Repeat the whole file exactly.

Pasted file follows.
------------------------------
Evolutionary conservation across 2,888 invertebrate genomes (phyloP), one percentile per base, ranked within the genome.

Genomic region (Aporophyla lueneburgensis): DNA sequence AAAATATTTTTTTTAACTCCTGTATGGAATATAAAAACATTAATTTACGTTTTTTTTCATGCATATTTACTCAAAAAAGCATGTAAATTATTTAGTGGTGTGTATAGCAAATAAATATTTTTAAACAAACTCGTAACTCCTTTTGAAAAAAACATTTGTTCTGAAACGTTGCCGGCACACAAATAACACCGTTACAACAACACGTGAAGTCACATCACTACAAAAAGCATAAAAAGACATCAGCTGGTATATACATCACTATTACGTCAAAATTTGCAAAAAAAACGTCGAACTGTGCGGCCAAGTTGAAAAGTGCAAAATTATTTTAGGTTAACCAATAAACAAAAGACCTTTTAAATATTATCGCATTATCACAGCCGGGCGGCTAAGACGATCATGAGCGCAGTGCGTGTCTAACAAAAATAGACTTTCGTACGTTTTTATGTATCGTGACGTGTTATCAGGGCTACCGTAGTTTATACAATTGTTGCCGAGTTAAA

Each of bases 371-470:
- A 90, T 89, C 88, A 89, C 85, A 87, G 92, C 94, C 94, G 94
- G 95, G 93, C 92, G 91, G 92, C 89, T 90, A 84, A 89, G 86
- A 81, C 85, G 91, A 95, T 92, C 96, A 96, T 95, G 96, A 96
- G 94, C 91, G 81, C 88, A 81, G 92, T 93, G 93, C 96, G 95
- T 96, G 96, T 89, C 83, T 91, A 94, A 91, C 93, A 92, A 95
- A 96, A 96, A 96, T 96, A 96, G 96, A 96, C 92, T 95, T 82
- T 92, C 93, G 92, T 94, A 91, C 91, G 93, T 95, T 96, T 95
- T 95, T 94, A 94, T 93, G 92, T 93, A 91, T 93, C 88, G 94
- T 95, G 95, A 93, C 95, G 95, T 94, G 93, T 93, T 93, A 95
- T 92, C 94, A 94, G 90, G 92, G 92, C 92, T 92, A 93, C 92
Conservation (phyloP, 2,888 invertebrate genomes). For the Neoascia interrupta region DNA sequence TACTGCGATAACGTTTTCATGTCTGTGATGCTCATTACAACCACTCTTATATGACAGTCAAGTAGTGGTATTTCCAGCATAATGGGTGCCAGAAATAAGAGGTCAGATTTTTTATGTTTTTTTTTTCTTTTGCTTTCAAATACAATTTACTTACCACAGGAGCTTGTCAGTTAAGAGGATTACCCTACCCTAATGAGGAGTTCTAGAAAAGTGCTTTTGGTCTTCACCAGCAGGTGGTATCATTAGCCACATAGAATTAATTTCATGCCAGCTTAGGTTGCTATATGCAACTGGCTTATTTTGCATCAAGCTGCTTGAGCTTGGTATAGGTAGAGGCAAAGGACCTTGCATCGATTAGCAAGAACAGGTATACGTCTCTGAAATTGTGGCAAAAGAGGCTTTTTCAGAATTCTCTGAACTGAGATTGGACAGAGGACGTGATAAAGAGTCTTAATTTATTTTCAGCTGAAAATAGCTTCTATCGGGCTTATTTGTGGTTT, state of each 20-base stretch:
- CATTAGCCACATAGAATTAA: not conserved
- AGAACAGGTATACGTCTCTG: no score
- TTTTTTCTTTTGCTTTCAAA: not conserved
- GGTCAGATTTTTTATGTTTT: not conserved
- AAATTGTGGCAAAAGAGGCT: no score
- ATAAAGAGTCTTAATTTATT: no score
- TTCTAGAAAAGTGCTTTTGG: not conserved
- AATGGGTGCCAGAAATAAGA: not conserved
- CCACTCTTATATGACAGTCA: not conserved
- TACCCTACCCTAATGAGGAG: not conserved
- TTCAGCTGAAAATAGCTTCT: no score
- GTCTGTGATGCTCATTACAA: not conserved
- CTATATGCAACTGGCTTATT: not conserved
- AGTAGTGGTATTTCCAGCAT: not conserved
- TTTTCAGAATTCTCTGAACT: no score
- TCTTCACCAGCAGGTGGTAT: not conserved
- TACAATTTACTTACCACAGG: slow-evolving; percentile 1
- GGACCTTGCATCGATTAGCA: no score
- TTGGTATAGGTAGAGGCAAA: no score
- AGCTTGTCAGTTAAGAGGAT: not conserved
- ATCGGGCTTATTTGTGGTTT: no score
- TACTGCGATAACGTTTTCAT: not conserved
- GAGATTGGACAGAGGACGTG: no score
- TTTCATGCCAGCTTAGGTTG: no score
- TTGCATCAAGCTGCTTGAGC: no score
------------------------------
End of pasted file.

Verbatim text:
Evolutionary conservation across 2,888 invertebrate genomes (phyloP), one percentile per base, ranked within the genome.

Genomic region (Aporophyla lueneburgensis): DNA sequence AAAATATTTTTTTTAACTCCTGTATGGAATATAAAAACATTAATTTACGTTTTTTTTCATGCATATTTACTCAAAAAAGCATGTAAATTATTTAGTGGTGTGTATAGCAAATAAATATTTTTAAACAAACTCGTAACTCCTTTTGAAAAAAACATTTGTTCTGAAACGTTGCCGGCACACAAATAACACCGTTACAACAACACGTGAAGTCACATCACTACAAAAAGCATAAAAAGACATCAGCTGGTATATACATCACTATTACGTCAAAATTTGCAAAAAAAACGTCGAACTGTGCGGCCAAGTTGAAAAGTGCAAAATTATTTTAGGTTAACCAATAAACAAAAGACCTTTTAAATATTATCGCATTATCACAGCCGGGCGGCTAAGACGATCATGAGCGCAGTGCGTGTCTAACAAAAATAGACTTTCGTACGTTTTTATGTATCGTGACGTGTTATCAGGGCTACCGTAGTTTATACAATTGTTGCCGAGTTAAA

Each of bases 371-470:
- A 90, T 89, C 88, A 89, C 85, A 87, G 92, C 94, C 94, G 94
- G 95, G 93, C 92, G 91, G 92, C 89, T 90, A 84, A 89, G 86
- A 81, C 85, G 91, A 95, T 92, C 96, A 96, T 95, G 96, A 96
- G 94, C 91, G 81, C 88, A 81, G 92, T 93, G 93, C 96, G 95
- T 96, G 96, T 89, C 83, T 91, A 94, A 91, C 93, A 92, A 95
- A 96, A 96, A 96, T 96, A 96, G 96, A 96, C 92, T 95, T 82
- T 92, C 93, G 92, T 94, A 91, C 91, G 93, T 95, T 96, T 95
- T 95, T 94, A 94, T 93, G 92, T 93, A 91, T 93, C 88, G 94
- T 95, G 95, A 93, C 95, G 95, T 94, G 93, T 93, T 93, A 95
- T 92, C 94, A 94, G 90, G 92, G 92, C 92, T 92, A 93, C 92
Conservation (phyloP, 2,888 invertebrate genomes). For the Neoascia interrupta region DNA sequence TACTGCGATAACGTTTTCATGTCTGTGATGCTCATTACAACCACTCTTATATGACAGTCAAGTAGTGGTATTTCCAGCATAATGGGTGCCAGAAATAAGAGGTCAGATTTTTTATGTTTTTTTTTTCTTTTGCTTTCAAATACAATTTACTTACCACAGGAGCTTGTCAGTTAAGAGGATTACCCTACCCTAATGAGGAGTTCTAGAAAAGTGCTTTTGGTCTTCACCAGCAGGTGGTATCATTAGCCACATAGAATTAATTTCATGCCAGCTTAGGTTGCTATATGCAACTGGCTTATTTTGCATCAAGCTGCTTGAGCTTGGTATAGGTAGAGGCAAAGGACCTTGCATCGATTAGCAAGAACAGGTATACGTCTCTGAAATTGTGGCAAAAGAGGCTTTTTCAGAATTCTCTGAACTGAGATTGGACAGAGGACGTGATAAAGAGTCTTAATTTATTTTCAGCTGAAAATAGCTTCTATCGGGCTTATTTGTGGTTT, state of each 20-base stretch:
- CATTAGCCACATAGAATTAA: not conserved
- AGAACAGGTATACGTCTCTG: no score
- TTTTTTCTTTTGCTTTCAAA: not conserved
- GGTCAGATTTTTTATGTTTT: not conserved
- AAATTGTGGCAAAAGAGGCT: no score
- ATAAAGAGTCTTAATTTATT: no score
- TTCTAGAAAAGTGCTTTTGG: not conserved
- AATGGGTGCCAGAAATAAGA: not conserved
- CCACTCTTATATGACAGTCA: not conserved
- TACCCTACCCTAATGAGGAG: not conserved
- TTCAGCTGAAAATAGCTTCT: no score
- GTCTGTGATGCTCATTACAA: not conserved
- CTATATGCAACTGGCTTATT: not conserved
- AGTAGTGGTATTTCCAGCAT: not conserved
- TTTTCAGAATTCTCTGAACT: no score
- TCTTCACCAGCAGGTGGTAT: not conserved
- TACAATTTACTTACCACAGG: slow-evolving; percentile 1
- GGACCTTGCATCGATTAGCA: no score
- TTGGTATAGGTAGAGGCAAA: no score
- AGCTTGTCAGTTAAGAGGAT: not conserved
- ATCGGGCTTATTTGTGGTTT: no score
- TACTGCGATAACGTTTTCAT: not conserved
- GAGATTGGACAGAGGACGTG: no score
- TTTCATGCCAGCTTAGGTTG: no score
- TTGCATCAAGCTGCTTGAGC: no score